Ronald Reagan's last public communication was a handwritten letter in 1994, announcing that he had Alzheimer's. disease. An excerpt: "Let me thank you, the American people, for giving me the great honor of allowing me to serve as your President. When the Lord calls me home ... I will leave with the greatest love for this country of ours and eternal optimism for its future. ... I know that, for America, there will always be a bright new dawn ahead. Thank you, my friends. May God always bless you." A class act, even in the twilight of his life.

As we Irish say, may God bless you and hold you in the palm of His Hand, Mr. Reagan. Thanks for everything.

Thoughts on the Funeral: Never let it be said that America doesn't know how to do funerals. We gave Ronnie a great send-off. The pageantry outdid the British, the clockwork precision surpassed the Germans and the intricacies and small memorable gestures trumped the Japanese. The National Cathedral was as stunningly elegant as anything seen on the other side of the Atlantic. And the week's televised images were chock full of American symbols - long, black Cadillacs, massive Lincoln Town Cars and a gigantic Boeing 747. All made in the good 'ol USA.

The eulogies were well done. I personally liked Margaret Thatcher's the best: "With the lever of patriotism, he lifted up the world." Baroness, you knocked the ball out of the park with that one! I also enjoyed former Canadian Prime Minister Brian Mulroney remarks as well. Especially his Irish humor. At the graveside service in California, Reagan's three children spoke with warmth and surprising eloquence.

America is a vast and diversified country. The funeral procession began Friday morning in East Coast drizzle, traveling formally through old, historic streets while passing stone and granite buildings. It concluded in sunny Southern California, an informal land of freeways, rolling hills and Spanish tiled roofs. The grand finale was God's Best Sunset over the Pacific.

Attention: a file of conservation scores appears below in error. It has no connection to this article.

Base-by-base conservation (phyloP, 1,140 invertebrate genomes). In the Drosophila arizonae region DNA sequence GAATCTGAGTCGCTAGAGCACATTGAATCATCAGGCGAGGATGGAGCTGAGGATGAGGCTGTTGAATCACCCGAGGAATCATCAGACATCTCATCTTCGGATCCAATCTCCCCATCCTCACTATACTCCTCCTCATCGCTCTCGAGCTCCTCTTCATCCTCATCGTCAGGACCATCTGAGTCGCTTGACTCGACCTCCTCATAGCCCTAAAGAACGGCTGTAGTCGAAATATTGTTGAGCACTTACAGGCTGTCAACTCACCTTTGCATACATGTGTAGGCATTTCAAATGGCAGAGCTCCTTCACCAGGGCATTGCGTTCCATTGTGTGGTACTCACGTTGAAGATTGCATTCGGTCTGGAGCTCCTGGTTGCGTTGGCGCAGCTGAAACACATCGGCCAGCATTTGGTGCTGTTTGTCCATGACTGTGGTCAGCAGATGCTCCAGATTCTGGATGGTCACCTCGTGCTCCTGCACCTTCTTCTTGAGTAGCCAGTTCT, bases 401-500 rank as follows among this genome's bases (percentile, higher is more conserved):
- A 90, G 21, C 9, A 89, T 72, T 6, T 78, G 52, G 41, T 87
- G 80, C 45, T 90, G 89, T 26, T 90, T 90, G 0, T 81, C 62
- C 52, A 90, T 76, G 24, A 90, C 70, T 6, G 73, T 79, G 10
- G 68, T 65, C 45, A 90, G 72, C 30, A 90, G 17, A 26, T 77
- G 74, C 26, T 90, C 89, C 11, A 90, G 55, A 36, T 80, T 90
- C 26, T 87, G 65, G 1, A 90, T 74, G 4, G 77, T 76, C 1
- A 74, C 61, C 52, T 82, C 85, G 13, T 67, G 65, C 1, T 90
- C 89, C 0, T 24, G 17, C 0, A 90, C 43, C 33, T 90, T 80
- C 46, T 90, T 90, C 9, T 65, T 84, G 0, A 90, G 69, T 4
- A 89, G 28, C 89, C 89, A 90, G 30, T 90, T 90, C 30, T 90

It has been said that Ronald Reagan brought style back into the Presidency. Appropriately, he was been sent off in style.

Final Ride: Watching the proceedings (car guy that I am), I couldn't help but notice the black Cadillac hearses. Over the last 50 years or so, most hearses have been made from Cadillacs - in no small part, because Cadillac offers a special 'commercial vehicle platforms' to coachbuilders. The hearses in Reagan's funeral were probably made by either Superior or Eagle Coach. (I couldn't read the builder's chrome signature aft of the rear doors.)

Today's hearses present a challenge to the designer - how to take a modern, low-slung, aerodynamic vehicle and turn it into a tall box without making the whole thing look silly. (Hearses have high rooflines partly because of tradition and partly because some funeral directors want to stuff large floral arrangements in the same space as the casket for the ride to the cemetery.) The designers did a decent job on the current Cadillac design - officially known as the B9Q version of the Cadillac De Ville - a front-wheel driver with the Northstar V-8 engine. The De Ville model was redesigned in 2000 and the current Presidential armored limo is also based on it.

I think the best-looking hearses of all time are the ones based on the tall cars of the late 1930s, particularly Packards and LaSalles.

Final Quote: A well-known historian once said that you can't begin to write history for 40 to 50 years after an event - the details, consequences and context aren't really complete until that much time has passed. Proof of this is the moronic remark made by 'noted' historian Arthur Schlesinger (who should have known better) in May, 1988: "A few years from now, I believe, Reaganism will seem a weird and improbable memory, a strange interlude of national hallucination, rather as the McCarthyism of the early 1950s and the youth rebellion of the late 1960s appear to us today."

Arthur couldn't have been more wrong.

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copyright 2004-18 - Joseph M. Sherlock - All applicable rights reserved